The gods you worship are nothing, and they will be unable to help themselves or anyone else. For they are graven out of stone or wood or some metal. And the names you have given them are names of men and not of gods, as Saturn, who is declared to have fled in fear of being banished from his kingdom by his son; as Jove himself, the foul perpetrator of all shameful crimes, committing incest with men, mocking at his kinswomen, not able to refrain from intercourse with his own sister as she herself says: Jovisque et soror et conjunx. What could Mars or Mercury do? They are endowed rather with the magic arts than with the power of the divine name. But he ought rather to be worshipped who created by his word heaven and earth, the sea and all that in them is out of a state of nothingness, who made the sun shine, and adorned the heavens with stars, who filled the waters with creeping things, the earth with living things and the air with creatures that fly, at whose nod the earth is decked with growing crops, the trees with fruit, the vines with grapes, by whose hand mankind was created, by whose generosity all that creation serves and helps man whom he created as his own.
From the above we are given the names of Saturn, Jupiter, Mars and Mercury as well as a sister to Jupiter who he is charged with bedding. The question often arises as to whether the gods here mentioned are the “gods of Rome” or whether they are Roman interpretations for Frankish gods. TFA has come to know these gods as the Di Chlodoveci (Clovis’ gods). It is best, in my opinion, to relate to these gods as not so much the “gods of creation”, but rather the “gods who brought order” when the Franks came together as feoderati through the influence of Rome. Does this mean that the Franks gave up their indigenous gods? No. Rather the Franks had to understand the Imperial gods through their own lens so as to relate to other peoples throughout the Empire.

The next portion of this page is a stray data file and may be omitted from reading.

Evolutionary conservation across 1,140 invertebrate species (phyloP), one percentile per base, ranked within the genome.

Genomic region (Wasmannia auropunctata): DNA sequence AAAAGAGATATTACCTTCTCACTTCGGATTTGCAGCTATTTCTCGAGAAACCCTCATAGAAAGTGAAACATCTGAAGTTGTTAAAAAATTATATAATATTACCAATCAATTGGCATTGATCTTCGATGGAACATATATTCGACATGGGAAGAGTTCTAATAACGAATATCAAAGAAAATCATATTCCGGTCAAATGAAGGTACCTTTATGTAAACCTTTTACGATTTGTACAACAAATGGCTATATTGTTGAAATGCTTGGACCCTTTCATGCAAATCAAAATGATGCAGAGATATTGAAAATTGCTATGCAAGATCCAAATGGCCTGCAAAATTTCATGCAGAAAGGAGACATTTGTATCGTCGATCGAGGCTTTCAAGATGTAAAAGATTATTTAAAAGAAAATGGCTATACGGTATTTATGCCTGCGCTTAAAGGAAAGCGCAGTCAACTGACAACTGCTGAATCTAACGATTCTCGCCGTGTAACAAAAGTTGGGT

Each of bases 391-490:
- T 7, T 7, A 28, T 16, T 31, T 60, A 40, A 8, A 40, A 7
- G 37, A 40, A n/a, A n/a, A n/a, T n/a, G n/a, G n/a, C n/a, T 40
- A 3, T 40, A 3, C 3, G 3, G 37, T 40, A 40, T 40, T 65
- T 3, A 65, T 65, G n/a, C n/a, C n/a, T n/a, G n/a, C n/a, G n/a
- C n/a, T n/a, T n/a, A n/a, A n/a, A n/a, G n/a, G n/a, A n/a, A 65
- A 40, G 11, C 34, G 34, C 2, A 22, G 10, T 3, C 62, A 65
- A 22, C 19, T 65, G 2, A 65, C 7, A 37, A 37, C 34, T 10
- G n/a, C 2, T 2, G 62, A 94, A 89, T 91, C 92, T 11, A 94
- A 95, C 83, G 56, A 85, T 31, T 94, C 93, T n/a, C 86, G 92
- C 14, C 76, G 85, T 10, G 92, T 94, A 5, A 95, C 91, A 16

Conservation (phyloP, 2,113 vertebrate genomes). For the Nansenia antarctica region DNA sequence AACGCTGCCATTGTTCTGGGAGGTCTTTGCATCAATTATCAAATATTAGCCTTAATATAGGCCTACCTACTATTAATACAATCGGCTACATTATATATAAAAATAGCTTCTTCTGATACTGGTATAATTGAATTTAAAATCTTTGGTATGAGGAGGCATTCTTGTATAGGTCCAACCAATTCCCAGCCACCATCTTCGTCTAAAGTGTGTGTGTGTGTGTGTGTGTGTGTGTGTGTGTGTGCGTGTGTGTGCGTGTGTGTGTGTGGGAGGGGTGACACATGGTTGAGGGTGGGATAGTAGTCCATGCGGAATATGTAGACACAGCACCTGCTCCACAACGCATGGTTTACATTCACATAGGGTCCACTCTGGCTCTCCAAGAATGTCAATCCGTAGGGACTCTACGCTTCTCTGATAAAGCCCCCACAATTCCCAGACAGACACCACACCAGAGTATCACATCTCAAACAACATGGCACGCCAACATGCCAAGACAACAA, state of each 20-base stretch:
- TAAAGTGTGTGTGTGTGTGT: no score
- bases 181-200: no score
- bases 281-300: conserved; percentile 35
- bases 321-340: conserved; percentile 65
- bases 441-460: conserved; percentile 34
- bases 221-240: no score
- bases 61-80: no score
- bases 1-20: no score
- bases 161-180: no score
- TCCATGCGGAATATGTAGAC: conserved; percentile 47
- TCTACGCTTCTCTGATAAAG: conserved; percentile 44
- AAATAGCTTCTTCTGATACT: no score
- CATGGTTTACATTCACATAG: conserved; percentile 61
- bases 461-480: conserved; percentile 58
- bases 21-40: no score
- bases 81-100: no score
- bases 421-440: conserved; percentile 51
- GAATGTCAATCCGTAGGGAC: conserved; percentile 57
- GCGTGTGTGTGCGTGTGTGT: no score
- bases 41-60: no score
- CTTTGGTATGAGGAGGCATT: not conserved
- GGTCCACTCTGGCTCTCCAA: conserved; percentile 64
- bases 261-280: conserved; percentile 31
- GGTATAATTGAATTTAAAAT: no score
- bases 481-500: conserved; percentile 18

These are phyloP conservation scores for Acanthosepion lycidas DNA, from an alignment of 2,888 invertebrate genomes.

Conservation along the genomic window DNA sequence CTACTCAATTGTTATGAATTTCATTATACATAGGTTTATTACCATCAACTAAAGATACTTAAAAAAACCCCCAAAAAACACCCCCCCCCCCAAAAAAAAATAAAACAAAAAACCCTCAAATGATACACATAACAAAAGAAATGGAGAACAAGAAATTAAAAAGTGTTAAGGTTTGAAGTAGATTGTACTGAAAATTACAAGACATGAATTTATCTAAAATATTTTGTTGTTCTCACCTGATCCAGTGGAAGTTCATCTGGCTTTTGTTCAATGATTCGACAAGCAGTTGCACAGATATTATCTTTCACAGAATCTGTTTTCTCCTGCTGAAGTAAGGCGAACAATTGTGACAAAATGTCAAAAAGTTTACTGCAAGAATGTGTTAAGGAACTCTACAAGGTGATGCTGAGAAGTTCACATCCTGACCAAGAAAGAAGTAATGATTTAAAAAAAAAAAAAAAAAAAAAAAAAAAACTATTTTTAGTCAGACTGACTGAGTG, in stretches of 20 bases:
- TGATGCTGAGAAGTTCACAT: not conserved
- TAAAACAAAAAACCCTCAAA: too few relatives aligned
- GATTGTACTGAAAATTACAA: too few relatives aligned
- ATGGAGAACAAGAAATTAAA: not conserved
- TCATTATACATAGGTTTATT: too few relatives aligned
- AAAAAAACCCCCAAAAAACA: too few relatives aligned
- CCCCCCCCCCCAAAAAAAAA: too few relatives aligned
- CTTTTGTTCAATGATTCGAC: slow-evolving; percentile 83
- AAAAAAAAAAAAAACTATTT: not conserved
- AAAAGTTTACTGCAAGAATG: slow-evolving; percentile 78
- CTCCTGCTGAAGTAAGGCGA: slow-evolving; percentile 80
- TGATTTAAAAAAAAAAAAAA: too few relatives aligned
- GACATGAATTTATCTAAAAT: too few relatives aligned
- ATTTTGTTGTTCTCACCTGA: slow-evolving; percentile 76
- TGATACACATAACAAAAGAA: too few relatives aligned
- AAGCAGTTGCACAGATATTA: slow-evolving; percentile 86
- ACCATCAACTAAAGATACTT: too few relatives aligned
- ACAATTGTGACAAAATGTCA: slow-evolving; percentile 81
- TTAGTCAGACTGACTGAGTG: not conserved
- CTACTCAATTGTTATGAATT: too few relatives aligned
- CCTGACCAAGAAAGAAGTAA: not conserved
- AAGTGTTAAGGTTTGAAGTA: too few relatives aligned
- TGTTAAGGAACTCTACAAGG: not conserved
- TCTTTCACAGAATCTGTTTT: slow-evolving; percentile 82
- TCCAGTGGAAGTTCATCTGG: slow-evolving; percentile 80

We must also investigate the role of the four judges who are said to have established the common law between the various Frankish peoples. Firstly, we must admit that these men and their homes of origin are mythic in their origin. That their names match so clearly that of their homes is an important clue to this. Also, their origins “beyond the Rhine” point to them being mythic lawmen who held a traditional understanding of earlier tribal law. The purpose of the Lex Salica, from which this excerpt is taken, was to join the people under one law common to all: